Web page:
Matt Fitzpatrick admits it “hurts a hell of a lot” to have missed out on a first major title in the US PGA Championship at Southern Hills.
Fitzpatrick went into the final round three behind leader Mito Pereira, but carded a closing three-over-par 73 to miss out on the play-off between eventual winner Justin Thomas and Will Zalatoris by two shots.
The 27-year-old and Pereira had been the only players to shoot under par in each of the first three rounds and even a level-par 70 on Sunday would have seen Fitzpatrick become the first English winner of the US PGA since 1919.
Fitzpatrick spoke briefly to reporters on Sunday evening but also posted a message on his Twitter account on Monday.
“Unfortunately wasn’t to be last week,” the former Ryder Cup player said.
“Having had a chance to reflect on yesterday’s round it’s been a tough one to take. Of course everyone this week has stories of what they could have done differently to have a better outcome.
“But for me to come away from the week to miss the play-off by two shots hurts a hell of a lot.
“I felt I was always chasing my tail right from the first tee shot on Sunday, I never quite felt I had my ball under control off the tee and that constantly put me out of position to challenge.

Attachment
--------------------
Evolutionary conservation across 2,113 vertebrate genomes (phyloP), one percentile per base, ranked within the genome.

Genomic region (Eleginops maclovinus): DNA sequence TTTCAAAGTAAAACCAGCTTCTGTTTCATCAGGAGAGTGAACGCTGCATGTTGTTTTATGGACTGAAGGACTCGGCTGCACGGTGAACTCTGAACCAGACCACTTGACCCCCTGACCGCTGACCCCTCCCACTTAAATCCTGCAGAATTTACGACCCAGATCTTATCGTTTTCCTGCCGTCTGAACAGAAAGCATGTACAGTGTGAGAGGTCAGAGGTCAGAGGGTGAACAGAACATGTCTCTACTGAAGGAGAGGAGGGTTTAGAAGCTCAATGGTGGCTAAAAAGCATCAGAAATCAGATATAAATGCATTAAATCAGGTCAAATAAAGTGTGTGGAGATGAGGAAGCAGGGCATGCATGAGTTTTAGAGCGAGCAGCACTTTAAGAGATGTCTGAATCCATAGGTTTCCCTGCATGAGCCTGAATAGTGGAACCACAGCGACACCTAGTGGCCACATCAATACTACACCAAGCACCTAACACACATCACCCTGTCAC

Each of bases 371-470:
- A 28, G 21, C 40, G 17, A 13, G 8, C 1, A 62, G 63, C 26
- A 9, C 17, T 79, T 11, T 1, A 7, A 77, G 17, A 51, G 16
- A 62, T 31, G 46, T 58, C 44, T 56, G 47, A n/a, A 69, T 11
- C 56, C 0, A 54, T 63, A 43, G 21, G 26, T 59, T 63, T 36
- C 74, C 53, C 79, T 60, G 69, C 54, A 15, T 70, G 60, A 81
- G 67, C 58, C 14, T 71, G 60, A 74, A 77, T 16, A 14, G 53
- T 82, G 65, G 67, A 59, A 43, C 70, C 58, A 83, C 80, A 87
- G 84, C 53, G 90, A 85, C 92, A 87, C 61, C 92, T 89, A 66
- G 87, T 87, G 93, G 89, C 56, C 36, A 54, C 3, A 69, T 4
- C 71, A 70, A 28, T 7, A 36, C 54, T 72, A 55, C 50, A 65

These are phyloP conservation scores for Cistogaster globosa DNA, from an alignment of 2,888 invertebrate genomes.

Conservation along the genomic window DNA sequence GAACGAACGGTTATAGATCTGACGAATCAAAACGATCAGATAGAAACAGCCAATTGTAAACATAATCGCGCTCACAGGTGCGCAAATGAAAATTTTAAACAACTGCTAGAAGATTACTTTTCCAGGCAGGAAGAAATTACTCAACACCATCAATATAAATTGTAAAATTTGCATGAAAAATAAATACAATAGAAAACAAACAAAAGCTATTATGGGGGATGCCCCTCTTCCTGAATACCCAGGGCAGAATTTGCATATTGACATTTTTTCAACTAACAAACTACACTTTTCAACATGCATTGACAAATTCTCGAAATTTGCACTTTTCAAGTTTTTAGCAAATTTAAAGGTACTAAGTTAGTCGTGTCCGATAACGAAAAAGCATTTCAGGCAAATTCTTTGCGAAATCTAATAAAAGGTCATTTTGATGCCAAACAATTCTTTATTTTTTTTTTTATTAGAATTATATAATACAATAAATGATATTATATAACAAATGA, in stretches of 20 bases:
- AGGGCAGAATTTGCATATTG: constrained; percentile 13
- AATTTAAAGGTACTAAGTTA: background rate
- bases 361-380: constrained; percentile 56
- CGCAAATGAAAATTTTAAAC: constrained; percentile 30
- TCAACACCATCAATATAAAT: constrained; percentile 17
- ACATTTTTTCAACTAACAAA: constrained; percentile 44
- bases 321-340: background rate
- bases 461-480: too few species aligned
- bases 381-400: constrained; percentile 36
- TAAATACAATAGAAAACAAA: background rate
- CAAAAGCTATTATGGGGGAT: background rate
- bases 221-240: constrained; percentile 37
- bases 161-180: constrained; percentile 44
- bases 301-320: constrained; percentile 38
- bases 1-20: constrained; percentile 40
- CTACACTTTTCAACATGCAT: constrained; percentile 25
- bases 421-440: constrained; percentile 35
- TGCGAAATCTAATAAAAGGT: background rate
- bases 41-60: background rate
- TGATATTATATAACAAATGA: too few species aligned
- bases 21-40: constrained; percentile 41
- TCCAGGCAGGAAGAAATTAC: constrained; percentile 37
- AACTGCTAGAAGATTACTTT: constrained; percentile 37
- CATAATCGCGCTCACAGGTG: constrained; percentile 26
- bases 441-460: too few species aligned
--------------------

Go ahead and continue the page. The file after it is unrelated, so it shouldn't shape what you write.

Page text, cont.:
“Yes I made a few mistakes and I hit some poor shots at the wrong times and that’s what makes it hurt even more because I know I can hit better shots than I did yesterday.
“I’ll reflect on my week some more and get back to practising for the next stretch of events. Thank you to everyone for your support, I really do appreciate it!”
Fitzpatrick’s share of fifth place lifted him to a career-high 15th in the world rankings and he was among 27 players officially confirmed in the field for next month’s US Open at Brookline – where he won the 2013 US Amateur – via a place in the top 60 by Monday’s deadline.
Pereira, who led by one on the 18th tee but made a double bogey to miss the play-off, climbed from 100th in the rankings to 49th to qualify for his second US Open.
Among the other qualifiers were England’s Richard Bland, Tommy Fleetwood and Tyrrell Hatton, as well as Ireland’s Seamus Power.